(by Philip Pullella, Reuters) – Rome’s ancient Colosseum was bathed in red on Saturday in solidarity with persecuted Christians, particularly Asia Bibi, a woman condemned to death under Pakistan’s blasphemy laws.
Hundreds gathered on a rainy night outside the Roman amphitheatre that is a symbol of the martyrdom of early Christians to hear the husband and daughter of Asia Bibi.
The Catholic woman has been living on death row in Pakistan since 2010, when she was condemned for allegedly making derogatory remarks about Islam after neighbours objected to her drinking water from their glass because she was not Muslim.
Human rights groups such as Amnesty International say the blasphemy law is increasingly exploited by religious extremists as well as ordinary Pakistanis to settle personal scores.
“The aim of the blasphemy laws is crush people who believe differently,” Archbishop Nunzio Galantino, secretary-general of the Italian bishops conference, told the gathering.
Asia Bibi’s case drew international attention after the murder of two Pakistani politicians who tried to intervene on her behalf.
At the Rome gathering, her husband Ashiq Masih said his wife was innocent of blasphemy. “This is just hate against Christians, who are considered [by Muslims to be] impure,” he said.
European Parliament president Antonio Tajani, who has been tipped as a possible Italian prime minister after next week’s election, said that persecution of Christians was “a genocide.”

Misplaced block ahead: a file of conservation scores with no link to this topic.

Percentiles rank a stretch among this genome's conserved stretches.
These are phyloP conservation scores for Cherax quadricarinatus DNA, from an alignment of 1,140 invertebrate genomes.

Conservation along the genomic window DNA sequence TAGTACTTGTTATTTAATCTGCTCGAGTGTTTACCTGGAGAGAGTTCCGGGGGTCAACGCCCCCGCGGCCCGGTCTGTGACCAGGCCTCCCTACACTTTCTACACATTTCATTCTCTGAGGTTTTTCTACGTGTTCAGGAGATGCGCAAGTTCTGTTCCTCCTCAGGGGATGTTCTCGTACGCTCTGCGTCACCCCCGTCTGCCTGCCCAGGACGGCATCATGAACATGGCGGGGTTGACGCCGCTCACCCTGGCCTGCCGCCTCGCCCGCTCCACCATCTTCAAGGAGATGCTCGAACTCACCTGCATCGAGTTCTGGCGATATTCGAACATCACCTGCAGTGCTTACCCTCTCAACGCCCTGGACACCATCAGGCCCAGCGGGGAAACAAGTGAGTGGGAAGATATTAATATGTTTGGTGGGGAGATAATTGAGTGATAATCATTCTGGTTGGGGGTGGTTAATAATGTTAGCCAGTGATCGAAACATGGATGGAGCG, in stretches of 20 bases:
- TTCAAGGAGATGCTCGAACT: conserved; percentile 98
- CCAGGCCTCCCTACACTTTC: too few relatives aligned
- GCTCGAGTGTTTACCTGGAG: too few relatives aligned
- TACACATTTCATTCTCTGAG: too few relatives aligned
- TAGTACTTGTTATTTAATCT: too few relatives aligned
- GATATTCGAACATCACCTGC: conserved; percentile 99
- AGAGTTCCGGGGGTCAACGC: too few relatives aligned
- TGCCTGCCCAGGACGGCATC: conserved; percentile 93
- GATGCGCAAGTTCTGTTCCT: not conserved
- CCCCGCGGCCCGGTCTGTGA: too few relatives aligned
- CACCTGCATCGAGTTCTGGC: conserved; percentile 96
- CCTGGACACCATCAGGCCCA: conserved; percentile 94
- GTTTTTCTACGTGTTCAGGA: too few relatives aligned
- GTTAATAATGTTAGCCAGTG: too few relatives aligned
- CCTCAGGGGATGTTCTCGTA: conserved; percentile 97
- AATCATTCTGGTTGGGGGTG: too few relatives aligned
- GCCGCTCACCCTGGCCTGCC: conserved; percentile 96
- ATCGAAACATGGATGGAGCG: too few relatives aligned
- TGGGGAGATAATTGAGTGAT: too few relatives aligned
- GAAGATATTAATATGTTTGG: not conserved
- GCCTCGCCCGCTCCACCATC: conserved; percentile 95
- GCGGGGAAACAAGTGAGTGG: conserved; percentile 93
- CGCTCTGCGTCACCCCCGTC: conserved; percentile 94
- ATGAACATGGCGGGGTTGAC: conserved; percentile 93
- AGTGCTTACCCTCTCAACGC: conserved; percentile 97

“A message must be sent from this place. It is the duty of Europe to defend these values [of religious liberty] wherever on earth they are trampled on,” said Mr Tajani.
Rebecca Bitrus, a Nigerian Christian woman who was held for two years after she was abducted by Boko Haram Islamist militants, told of how she was repeatedly beaten and raped.
During the event, organized by Catholic group Aid to the Church in Need, there were live link-ups with Aleppo, Syria and Mosul, Iraq, both of whose minority Christian populations have been hit hard by wars. – (Reuters)
1. For PAKISTAN, give the following information:
- location/the countries that share its borders
- the religious breakdown of the population
- the type of government
- the chief of state (and head of government if different) If monarch or dictator, since what date has he/she ruled? – include name of heir apparent for monarch